How is this so hard??


One of those songs that sings of a painful truth.

Jump into your white mobile and run away,
You're always leaving me behind.
And I can think of a thousand reasons why,
I don't believe in you, I don't believe in you and I.

I'm not yours anymore,
I'm not yours anymore,
No, I'm not yours anymore,

I'm not yours anymore.

It's always a raw moment, when we realise how alone we are. Something happens and you turn to tell that person. But as my lips part, the words are caught in my throat. Because that person is no longer my person. 
How long does it take before the words become unstuck from my throat? How long until I cease to harbour this fear of choking? Does anyone ever teach you how to breathe easily once again?


"Though we travel the world over to find the beautiful, we must carry beauty with us or we find it not"
- Ralph Waldo Emerson


When I was young...

My first memory is as a toddler, strapped on to my mothers back, tramping along a river. The sun is hiding behind the leaves and the water is calm, green, dappled with sunlight. We are walking upstream, and I remember being fascinated at the way the light danced on the water.
I remember being 5. Having grown up together,  my cousins and I swim in thier pool in the nude over summer, running around and playing Marco Polo for endless hours. 
I remember being 7 and my sister and I having wrestling competitions on my parents bed. She  always beats me, except for when we get older and she occasionally lets me win.
At 9, I am riding scooters down my friends driveway, burning my heels on the brakes and daring myself to ride down from the very top of the hill.
When I am 10, I run away from home for the first and only time. It is a late summer afternoon, and I am enraged and frustrated that my family 'just don't understand me.' I run over to the plum tree that borders our neighbours property, and climb to the top, planning on hiding all night to make my point. When Mum calls out the window to me half an hour later, asking me to clean my room, I am baffled at the fact that she hasn't noticed my absence. I never run away again.
I am 12, and building forts and dugouts in the forest behind my best friends house. We explore the native bush, swinging over ponds and constructing hideouts alongside the creek.
At the age of 13, when my sister is 16, we climb on top of the water tank, picking plums off the tree. With plum juice running down our chins, we  have pip-spitting competitions to see who can get their pips the as far along the garage roof as possible.
I am 14, and surprised with my first kiss. Under the stars, for that one moment, I think that life could not be any more perfect (until I later find out that he has a girlfriend).

 Last night, at my cousins 21st, I looked around and saw how everyone had grown up. We are all at university, or working full time. The Pony Club paddocks we spent years playing in have now been developed in to lifestyle blocks. The creek I used to pick blackberries by has now been cleared and cut back. The kids I grew up with are no longer kids. My two best friends from intermediate and high school are both engaged...all the adventures seem a life-time ago. Yet there is so much to remember, so much that I am afraid to forget.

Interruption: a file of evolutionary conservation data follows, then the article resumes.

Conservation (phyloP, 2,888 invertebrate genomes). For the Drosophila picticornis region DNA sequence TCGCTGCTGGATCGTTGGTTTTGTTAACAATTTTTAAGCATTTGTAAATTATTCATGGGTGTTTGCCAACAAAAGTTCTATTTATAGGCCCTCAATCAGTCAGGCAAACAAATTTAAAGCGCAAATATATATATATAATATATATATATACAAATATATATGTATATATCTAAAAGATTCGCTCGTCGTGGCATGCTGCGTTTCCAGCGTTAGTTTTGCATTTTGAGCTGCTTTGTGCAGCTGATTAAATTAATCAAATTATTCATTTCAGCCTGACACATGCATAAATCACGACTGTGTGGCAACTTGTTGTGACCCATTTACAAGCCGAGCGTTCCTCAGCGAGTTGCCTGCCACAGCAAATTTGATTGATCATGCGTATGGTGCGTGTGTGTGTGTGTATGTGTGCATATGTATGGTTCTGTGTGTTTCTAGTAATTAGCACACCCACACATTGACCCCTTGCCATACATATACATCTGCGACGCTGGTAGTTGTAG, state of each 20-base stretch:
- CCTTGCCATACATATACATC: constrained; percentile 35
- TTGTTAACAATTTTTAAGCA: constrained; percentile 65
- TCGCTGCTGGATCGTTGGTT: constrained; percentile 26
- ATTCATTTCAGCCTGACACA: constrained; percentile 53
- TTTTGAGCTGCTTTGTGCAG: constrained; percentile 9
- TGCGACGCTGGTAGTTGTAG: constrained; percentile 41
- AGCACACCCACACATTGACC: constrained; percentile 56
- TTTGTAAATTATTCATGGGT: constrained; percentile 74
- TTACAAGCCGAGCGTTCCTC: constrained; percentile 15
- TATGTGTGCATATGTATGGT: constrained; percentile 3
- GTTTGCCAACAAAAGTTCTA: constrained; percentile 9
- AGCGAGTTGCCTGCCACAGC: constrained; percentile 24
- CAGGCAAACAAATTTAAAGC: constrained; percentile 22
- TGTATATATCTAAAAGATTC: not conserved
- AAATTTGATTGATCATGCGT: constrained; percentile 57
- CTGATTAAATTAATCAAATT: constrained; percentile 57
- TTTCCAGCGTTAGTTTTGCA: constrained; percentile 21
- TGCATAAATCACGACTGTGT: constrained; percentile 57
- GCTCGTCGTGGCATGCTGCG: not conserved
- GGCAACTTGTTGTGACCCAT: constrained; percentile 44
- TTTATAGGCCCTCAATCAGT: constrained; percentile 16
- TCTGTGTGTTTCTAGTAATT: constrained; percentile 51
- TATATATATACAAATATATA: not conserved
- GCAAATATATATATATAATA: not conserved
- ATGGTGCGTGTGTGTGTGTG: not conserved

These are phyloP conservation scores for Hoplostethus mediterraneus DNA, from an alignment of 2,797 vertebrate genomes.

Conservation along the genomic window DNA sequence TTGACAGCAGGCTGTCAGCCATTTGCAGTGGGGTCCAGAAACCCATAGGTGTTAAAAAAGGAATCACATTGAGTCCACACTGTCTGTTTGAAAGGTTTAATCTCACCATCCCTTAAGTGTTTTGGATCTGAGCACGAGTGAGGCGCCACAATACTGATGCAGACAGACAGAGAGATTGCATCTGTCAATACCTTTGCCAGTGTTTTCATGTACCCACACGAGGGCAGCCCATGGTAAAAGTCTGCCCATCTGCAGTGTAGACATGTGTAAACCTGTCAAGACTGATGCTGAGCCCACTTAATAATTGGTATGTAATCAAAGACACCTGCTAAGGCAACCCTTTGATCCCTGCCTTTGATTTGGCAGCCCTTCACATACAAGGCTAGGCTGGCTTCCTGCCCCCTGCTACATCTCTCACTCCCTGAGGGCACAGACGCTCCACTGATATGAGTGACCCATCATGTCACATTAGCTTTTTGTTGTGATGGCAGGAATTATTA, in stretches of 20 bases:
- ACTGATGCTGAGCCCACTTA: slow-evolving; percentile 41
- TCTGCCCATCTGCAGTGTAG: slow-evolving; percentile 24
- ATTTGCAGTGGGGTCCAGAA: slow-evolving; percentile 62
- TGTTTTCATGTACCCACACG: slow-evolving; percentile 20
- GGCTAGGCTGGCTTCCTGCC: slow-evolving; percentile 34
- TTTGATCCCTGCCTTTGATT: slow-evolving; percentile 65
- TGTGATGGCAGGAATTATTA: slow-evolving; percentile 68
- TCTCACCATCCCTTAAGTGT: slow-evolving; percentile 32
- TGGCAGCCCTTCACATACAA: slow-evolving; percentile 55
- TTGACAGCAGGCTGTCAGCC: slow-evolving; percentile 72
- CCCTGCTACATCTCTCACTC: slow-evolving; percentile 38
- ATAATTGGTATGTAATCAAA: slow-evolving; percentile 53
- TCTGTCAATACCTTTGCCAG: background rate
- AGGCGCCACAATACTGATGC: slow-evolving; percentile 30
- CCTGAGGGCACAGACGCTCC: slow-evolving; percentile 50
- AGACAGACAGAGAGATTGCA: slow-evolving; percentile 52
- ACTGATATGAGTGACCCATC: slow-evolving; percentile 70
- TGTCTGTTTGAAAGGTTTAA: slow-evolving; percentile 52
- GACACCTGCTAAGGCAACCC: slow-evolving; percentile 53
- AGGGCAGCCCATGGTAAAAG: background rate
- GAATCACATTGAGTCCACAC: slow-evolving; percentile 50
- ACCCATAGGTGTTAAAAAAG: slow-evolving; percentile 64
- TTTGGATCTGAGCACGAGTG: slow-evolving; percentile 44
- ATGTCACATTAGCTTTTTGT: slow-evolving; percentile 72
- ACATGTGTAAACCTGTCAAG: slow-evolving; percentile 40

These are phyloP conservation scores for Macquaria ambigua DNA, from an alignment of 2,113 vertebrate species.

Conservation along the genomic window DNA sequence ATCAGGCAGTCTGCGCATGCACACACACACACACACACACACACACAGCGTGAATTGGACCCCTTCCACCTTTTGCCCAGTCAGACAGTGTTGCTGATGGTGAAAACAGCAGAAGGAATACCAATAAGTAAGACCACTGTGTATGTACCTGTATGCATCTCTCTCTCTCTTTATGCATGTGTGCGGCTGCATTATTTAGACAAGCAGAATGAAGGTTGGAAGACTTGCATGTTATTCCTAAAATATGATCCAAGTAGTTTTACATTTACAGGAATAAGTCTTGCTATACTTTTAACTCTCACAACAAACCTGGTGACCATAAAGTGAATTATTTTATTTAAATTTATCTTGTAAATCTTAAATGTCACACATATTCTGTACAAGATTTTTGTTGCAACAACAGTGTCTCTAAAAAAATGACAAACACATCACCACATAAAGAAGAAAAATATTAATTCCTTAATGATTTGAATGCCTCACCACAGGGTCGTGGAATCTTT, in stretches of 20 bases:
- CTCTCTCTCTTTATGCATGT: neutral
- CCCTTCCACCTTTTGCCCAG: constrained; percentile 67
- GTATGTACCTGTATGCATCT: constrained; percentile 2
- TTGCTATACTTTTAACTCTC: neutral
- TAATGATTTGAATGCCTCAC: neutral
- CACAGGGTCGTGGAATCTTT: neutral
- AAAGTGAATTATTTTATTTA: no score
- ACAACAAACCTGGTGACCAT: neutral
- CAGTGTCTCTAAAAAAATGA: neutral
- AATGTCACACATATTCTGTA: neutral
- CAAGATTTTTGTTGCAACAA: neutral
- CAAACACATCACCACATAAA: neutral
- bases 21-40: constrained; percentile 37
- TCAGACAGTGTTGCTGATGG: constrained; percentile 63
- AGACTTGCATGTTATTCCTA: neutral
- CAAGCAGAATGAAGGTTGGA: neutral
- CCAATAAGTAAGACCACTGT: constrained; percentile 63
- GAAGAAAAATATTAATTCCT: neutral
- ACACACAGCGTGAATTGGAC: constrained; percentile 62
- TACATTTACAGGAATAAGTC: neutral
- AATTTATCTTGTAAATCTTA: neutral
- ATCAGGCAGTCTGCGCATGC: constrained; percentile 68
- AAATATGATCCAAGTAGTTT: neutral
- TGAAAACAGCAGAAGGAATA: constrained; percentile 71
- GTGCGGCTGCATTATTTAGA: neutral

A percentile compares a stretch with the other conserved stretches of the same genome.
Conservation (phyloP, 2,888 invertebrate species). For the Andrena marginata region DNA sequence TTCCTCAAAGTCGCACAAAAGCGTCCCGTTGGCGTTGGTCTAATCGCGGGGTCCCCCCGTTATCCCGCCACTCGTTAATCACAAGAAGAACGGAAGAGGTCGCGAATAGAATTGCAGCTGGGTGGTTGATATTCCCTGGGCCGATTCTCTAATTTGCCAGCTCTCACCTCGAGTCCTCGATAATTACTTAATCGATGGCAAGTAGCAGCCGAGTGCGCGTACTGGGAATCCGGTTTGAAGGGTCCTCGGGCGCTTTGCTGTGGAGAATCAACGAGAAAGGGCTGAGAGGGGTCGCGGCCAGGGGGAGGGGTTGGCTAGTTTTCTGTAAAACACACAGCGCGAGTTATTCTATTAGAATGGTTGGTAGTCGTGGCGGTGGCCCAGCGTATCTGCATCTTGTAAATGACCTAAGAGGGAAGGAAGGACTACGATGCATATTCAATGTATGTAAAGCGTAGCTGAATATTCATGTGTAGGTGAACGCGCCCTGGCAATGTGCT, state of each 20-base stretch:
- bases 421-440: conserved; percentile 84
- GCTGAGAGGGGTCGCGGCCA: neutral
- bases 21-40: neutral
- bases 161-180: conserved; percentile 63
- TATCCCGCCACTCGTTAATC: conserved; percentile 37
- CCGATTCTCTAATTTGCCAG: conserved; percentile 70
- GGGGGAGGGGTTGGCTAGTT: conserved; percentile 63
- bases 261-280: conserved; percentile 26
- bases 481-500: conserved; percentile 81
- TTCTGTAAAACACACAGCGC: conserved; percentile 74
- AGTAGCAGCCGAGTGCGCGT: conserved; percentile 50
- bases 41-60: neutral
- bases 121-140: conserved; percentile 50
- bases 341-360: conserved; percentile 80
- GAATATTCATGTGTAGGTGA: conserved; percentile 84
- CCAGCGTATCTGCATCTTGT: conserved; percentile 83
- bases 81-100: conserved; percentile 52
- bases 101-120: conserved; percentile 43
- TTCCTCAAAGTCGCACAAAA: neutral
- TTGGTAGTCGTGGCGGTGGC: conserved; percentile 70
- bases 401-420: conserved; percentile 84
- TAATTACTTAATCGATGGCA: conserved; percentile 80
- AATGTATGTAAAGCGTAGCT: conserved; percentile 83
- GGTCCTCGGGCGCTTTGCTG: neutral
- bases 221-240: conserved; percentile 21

I think my favourite memory of being a kid was when Dad used to take us all over to Tasmania to visit my Baba in the school holidays. Excited to be in Australia and full of notions of spiders and snakes and the great Outback, my sister and I would pack a lunch, find the perfect hiking stick, and set off on an adventure around the paddocks behind Baba's property. I think the most exciting thing we found were scorpions in Grandad's old glasshouse, or perhaps the time I got bitten by a fire ant when I was climbing the silo's on the neighbours farm. But, for just a moment, I would feel like a great explorer, discovering new worlds and at one with Mother Nature as I clambered and climbed through Baba'a magnificent gardens, picking blackberries and warily watching out for snakes.

 The other day I was at the beach eating a picnic dinner with some friends. I went for a walk and climbed on to the rocks, and while I was looking out in to the harbour with the wind in my face, I suddenly realised how blessed I am to live in a place of such beauty. I miss the outdoors so much - I seem to have forgotten the joy that I got from being covered in dirt and in amongst the trees as a kid. That swelling of my heart as I breath in the salty ocean, the smile that is inevitable as the sun warms me. That feeling that says..."Olivia. You are home." 

I hope I never forget it.